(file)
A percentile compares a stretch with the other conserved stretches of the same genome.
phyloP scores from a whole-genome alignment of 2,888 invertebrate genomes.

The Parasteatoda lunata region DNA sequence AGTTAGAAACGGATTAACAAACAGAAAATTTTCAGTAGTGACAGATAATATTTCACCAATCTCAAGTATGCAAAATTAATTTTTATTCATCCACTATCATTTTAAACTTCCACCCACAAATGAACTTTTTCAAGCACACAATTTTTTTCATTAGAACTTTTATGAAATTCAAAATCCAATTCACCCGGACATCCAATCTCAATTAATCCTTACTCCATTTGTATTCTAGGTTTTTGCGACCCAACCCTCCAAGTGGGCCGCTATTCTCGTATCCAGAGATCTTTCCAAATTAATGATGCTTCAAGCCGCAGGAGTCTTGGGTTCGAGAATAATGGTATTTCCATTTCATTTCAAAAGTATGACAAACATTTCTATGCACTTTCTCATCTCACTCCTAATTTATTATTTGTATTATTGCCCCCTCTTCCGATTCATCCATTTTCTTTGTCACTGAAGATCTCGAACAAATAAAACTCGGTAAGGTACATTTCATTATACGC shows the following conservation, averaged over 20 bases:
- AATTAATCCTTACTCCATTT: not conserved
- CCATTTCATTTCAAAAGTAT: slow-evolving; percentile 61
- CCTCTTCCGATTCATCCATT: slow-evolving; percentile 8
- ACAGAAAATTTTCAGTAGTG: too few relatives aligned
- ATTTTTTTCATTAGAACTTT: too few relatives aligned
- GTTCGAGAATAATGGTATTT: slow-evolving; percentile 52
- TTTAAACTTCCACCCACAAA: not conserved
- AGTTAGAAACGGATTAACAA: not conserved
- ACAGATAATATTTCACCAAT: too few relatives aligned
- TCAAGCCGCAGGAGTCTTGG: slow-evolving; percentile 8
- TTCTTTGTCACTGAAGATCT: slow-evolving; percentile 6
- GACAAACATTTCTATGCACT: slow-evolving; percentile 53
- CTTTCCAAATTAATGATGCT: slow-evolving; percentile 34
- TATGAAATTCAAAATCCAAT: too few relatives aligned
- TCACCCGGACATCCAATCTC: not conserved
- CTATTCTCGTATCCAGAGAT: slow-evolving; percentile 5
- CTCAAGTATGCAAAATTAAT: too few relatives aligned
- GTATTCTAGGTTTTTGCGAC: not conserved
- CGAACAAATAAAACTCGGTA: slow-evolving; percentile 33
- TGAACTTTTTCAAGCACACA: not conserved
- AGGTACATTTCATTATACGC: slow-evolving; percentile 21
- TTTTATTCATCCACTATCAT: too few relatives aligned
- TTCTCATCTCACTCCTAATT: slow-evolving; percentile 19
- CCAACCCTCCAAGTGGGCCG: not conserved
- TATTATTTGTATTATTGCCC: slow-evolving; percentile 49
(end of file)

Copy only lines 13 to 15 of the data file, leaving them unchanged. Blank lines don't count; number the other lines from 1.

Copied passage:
- TCAAGCCGCAGGAGTCTTGG: slow-evolving; percentile 8
- TTCTTTGTCACTGAAGATCT: slow-evolving; percentile 6
- GACAAACATTTCTATGCACT: slow-evolving; percentile 53